FIG. 7 is a performance diagram for a compressor according to the invention having a variable pipe diffuser and inlet guide vanes.

DETAILED DESCRIPTION OF THE PREFERRED EMBODIMENTS:

Referring now to FIG. 1, the invention is shown as installed in a centrigual compressor 10 having an impeller 12 for accelerating refrigerant vapor to a high velocity, a diffuser 14 for decelerating the refrigerant to a low velocity while converting kinetic energy to pressure energy, and a discharge plenum in the form of a collector 16 to collect the discharge vapor for subsequent flow to a condenser. Power to the impeller 12 is provided by an electric motor (not shown) which is hermetically sealed in the other end of the compressor and which operates to rotate a high speed shaft 19.

Referring now to the manner in which the refrigerant flow occurs in the compressor 10, the refrigerant enters the inlet opening 29 of the suction housing 31, passes through the blade ring assembly 32 and the guide vanes 33, and then enters the compression suction area 23 which leads to the compression area defined on its inner side by the impeller 12 and on its outer side by the shroud 34. After compression, the refrigerant then flows into the diffuser 14, the collector 16 and the discharge line (not shown).

As seen in FIGS. 1-3, a variable geometry pipe diffuser 14 according to the present invention includes a first, inner ring 40 and a second outer ring 42. The inner and outer rings have complementary flow channel sections 44 and 46 formed therein. That is, each flow channel section 44 of the inner ring 40 has a complementary channel section 46 formed in outer ring 42. Inner ring 40 and outer ring 42 are rotatable respective one another. Preferably, inner ring 40 rotates circumferentially within outer ring 42. However, outer ring 42 can instead be made rotatable circumferentially about a stationary inner ring 40.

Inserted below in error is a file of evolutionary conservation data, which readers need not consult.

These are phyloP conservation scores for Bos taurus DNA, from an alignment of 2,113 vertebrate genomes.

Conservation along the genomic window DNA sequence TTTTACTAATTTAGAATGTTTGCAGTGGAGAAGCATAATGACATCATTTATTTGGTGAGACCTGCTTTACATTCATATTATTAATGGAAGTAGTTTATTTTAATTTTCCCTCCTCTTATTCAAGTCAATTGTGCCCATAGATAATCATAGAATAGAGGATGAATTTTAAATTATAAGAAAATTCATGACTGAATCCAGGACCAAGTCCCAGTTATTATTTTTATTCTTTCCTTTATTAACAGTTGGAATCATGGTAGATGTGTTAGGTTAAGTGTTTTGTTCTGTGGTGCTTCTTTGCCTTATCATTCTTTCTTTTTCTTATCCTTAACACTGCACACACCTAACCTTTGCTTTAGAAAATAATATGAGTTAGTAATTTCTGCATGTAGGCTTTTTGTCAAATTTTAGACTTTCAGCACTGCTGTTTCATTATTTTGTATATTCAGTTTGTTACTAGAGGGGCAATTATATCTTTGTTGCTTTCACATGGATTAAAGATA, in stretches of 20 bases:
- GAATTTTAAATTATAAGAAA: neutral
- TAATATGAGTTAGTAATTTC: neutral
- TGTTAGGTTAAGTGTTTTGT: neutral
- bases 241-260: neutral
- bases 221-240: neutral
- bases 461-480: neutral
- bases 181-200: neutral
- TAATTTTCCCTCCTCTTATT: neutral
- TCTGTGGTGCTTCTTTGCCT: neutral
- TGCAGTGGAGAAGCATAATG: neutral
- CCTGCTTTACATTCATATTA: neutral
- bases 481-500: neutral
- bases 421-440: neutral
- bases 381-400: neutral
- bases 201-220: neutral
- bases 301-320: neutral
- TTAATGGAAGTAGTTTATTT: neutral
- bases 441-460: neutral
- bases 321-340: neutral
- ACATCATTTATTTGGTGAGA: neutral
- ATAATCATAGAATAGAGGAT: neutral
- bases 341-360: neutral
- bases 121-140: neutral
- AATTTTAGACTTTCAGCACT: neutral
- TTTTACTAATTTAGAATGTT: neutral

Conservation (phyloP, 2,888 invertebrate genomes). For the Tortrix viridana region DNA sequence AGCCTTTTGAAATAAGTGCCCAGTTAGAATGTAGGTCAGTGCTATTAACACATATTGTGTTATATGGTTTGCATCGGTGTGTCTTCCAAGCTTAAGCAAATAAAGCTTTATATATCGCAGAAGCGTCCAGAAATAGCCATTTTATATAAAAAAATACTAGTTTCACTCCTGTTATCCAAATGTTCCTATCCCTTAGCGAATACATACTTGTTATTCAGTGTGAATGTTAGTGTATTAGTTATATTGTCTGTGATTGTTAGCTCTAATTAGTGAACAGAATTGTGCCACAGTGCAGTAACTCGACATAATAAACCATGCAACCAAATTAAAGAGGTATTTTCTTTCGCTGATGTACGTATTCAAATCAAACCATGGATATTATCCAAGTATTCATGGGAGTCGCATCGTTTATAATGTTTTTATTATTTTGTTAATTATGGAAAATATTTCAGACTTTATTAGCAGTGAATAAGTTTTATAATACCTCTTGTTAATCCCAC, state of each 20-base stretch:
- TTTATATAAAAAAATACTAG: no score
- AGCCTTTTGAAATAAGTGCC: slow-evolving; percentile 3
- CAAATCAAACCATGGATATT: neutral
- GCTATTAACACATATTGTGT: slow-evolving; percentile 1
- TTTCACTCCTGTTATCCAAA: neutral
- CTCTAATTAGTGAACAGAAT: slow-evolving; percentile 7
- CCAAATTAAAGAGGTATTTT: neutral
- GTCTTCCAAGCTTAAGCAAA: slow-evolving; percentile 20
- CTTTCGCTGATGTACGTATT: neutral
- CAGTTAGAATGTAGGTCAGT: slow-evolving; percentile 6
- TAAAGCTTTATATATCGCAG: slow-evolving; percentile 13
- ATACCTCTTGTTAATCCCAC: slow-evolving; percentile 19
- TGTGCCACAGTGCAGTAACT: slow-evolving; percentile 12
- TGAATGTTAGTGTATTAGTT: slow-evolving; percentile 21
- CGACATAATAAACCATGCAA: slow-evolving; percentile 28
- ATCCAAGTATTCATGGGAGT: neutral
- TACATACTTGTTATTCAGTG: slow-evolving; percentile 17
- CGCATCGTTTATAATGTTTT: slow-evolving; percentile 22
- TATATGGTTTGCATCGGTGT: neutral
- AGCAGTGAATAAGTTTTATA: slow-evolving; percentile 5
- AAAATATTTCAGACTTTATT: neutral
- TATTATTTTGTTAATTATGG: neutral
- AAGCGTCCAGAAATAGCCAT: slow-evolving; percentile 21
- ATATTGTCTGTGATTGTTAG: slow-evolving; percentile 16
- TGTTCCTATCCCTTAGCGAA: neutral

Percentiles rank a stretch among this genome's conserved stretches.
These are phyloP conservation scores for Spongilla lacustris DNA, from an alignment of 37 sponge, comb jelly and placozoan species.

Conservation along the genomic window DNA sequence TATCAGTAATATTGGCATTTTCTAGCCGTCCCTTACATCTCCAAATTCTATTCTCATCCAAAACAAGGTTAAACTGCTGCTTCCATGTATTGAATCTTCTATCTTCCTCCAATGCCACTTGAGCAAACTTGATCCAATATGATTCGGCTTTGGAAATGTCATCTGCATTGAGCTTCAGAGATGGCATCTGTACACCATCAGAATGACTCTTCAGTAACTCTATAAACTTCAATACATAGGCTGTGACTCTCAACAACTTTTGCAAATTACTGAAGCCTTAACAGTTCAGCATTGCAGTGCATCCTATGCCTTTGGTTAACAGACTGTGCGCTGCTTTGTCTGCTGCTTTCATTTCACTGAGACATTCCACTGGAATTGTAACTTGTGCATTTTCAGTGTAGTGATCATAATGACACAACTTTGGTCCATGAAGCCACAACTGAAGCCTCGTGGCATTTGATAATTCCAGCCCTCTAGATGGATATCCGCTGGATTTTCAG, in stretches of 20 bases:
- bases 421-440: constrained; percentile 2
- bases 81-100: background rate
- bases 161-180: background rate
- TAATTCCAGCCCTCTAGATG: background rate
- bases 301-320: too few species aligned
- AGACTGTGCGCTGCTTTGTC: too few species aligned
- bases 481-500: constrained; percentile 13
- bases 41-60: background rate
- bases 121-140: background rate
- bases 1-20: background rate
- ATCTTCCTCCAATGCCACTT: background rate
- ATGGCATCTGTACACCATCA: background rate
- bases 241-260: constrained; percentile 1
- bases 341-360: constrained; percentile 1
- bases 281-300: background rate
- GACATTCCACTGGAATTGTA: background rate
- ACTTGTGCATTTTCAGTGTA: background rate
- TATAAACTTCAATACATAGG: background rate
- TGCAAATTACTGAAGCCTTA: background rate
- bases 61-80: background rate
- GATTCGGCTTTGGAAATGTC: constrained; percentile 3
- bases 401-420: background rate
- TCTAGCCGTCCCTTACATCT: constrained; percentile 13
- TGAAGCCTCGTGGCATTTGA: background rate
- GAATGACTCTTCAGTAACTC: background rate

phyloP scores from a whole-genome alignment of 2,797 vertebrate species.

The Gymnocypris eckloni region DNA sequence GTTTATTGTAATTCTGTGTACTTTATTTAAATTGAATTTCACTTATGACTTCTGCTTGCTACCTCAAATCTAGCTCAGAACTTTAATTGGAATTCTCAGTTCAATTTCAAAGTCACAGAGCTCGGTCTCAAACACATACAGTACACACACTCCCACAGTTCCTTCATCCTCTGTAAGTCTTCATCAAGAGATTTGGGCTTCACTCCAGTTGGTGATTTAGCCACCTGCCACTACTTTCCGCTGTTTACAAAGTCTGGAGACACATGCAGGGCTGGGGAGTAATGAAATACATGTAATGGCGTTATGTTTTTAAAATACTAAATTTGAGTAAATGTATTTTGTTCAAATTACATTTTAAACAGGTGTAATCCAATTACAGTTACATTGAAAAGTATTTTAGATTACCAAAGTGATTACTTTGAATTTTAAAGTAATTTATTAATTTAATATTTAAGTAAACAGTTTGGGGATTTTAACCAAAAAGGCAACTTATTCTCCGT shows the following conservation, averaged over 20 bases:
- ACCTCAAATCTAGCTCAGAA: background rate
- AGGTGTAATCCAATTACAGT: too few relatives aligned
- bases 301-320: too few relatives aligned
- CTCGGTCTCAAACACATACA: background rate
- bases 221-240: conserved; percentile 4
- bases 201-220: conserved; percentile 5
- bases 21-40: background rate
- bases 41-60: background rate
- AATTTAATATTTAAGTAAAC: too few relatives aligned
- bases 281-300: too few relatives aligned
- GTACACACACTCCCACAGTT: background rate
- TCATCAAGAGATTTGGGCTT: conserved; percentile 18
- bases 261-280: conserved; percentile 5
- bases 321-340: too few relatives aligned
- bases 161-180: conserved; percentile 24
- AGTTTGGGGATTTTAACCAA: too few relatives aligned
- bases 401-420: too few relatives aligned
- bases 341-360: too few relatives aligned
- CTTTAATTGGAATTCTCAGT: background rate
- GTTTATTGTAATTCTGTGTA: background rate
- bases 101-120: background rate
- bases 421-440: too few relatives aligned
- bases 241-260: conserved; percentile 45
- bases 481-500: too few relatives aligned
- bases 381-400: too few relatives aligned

When one ring is rotated respective the other, the alignment between each pair of complementary inlet flow channels of the inner and outer rings changes as seen with reference to FIGS. 3 and 4. Rings 40 and 42 are adjustable between a first open position, as illustrated in FIG. 3, wherein complementary channel sections are aligned and a maximum amount of fluid passes through inner and outer rings 40 and 42, and a second, closed position, as illustrated in FIG. 4, wherein complementary channels are misaligned and flow through the channel sections 44 and 46 is restricted.

The flow of fluid through diffuser 14 in a second closed position in relation to the open position flow rate is determined by the ratio of the minimum cross-sectional area of a flow channel of a diffuser in a closed position to the minimum cross-sectional area of a flow channel (defined by complementary channel sections 44 and 46) in an open position. This minimum flow channel area, known as the "throat area" will generally be determined by the smallest diameter of the flow passage 52 of the inner ring channel 44 when diffuser 14 is in an open position, and will be controlled by the width 53 at the interface between the inner and outer rings 40 and 42 when diffuser 14 is in a second closed position. For example, if a diffuser channel has a minimum area (throat area) of 1/8 in. in a second closed position, and a minimum area (throat area) of 1/4 in. in an open position then the volumetric flow rate of fluid through a diffuser in a closed position will be about 50% of the flow rate as in a fully open position. The flow rate of fluid through compressor 10 when diffuser 14 is in a second, closed position, will generally be between about 10% and 100% of the flow rate of fluid through compressor 10 when diffuser is in a first open position.